The attack then compares the accessed router against 166 fingerprints of known vulnerable router firmware images. Proofpoint said it wasn't possible to name all the vulnerable routers, but a partial list includes: D-Link DSL-2740R COMTREND ADSL Router CT-5367 C01_R12 NetGear WNDR3400v3 (and likely other models in this series) Pirelli ADSL2/2+ Wireless Router P.DGA4001N Netgear R6200 The malicious ads are delivered in waves lasting several days at a time through legitimate ad networks and displayed on legitimate websites. Proofpoint's Wheeler said there isn't enough data to know how many people have been exposed to the ads or how long the campaign has been running, but he said the attackers behind it have previously been responsible for malvertisements that hit more than 1 million people a day.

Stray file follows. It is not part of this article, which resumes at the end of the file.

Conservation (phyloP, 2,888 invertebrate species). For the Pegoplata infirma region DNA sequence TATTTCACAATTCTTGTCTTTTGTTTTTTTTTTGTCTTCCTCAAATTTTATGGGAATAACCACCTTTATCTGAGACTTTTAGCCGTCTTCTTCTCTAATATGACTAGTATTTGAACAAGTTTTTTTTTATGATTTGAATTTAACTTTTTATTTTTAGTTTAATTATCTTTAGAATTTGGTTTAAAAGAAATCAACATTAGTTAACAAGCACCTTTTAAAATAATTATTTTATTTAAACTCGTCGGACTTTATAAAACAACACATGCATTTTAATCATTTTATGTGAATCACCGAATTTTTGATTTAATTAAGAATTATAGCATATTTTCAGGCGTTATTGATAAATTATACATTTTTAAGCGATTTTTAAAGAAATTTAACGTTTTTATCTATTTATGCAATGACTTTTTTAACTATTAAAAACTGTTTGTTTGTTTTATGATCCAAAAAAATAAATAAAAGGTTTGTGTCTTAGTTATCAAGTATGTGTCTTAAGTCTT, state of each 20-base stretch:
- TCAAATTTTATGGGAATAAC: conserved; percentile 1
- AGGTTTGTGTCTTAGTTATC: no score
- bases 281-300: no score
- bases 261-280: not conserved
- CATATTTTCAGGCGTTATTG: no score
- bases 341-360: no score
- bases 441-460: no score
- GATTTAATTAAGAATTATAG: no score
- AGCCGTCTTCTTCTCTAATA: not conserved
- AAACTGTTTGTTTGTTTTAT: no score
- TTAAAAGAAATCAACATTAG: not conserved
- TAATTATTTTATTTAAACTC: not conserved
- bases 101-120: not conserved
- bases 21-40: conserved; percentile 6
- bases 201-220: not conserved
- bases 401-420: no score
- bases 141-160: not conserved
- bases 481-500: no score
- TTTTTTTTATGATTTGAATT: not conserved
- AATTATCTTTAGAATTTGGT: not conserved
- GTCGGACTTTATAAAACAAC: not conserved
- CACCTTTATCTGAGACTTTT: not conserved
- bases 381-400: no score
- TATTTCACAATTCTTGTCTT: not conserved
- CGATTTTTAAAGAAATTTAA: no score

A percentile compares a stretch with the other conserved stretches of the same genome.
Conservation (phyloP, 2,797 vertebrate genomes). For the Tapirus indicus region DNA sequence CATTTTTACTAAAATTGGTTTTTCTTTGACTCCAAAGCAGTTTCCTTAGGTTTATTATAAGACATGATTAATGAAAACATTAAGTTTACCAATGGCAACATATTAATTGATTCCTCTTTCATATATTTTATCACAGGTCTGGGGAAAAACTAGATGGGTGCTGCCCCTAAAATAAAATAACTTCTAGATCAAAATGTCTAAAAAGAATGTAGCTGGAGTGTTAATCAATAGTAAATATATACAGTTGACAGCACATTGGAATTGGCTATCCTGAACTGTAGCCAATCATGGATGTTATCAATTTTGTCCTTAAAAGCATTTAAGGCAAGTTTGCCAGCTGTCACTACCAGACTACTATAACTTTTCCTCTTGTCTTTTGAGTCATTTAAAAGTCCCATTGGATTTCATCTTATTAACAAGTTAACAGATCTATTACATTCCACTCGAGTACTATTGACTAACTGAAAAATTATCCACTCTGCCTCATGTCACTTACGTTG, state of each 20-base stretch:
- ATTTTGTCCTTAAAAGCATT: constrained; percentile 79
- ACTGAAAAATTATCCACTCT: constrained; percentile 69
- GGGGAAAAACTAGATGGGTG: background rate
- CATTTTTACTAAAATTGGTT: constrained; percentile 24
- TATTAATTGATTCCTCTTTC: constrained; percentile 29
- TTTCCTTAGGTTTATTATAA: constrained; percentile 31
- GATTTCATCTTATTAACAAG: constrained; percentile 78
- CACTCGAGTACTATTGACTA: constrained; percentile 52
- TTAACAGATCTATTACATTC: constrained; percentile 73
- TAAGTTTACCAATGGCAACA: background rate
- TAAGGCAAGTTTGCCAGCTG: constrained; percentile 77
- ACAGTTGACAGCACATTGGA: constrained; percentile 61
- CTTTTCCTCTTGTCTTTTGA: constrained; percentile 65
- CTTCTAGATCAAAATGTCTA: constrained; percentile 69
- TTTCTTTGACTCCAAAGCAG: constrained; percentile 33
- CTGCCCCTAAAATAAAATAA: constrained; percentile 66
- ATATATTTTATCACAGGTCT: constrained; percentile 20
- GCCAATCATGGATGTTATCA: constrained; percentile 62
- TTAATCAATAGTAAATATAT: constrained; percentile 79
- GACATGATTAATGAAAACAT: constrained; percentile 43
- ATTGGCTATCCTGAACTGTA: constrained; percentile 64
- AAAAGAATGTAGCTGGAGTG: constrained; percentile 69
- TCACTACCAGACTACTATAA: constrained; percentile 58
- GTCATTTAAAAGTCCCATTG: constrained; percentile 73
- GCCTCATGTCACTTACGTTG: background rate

The campaign was still active at the time this post was being prepared. Proofpoint didn't identify any of the ad networks or websites delivering or displaying the malicious ads. As Ars reported last week, a similar malvertising campaign—images with hidden code that double-check IP addresses—also reached more than 1 million people a day. Proofpoint said the two campaigns aren't related. DNS servers translate domain names such as arstechnica.com into IP addresses such as, which computers need to find and access the site.

By changing router settings to use an attacker-controlled server, DNSChanger can cause most, if not all, connected computers to connect to impostor sites that look just like the real ones.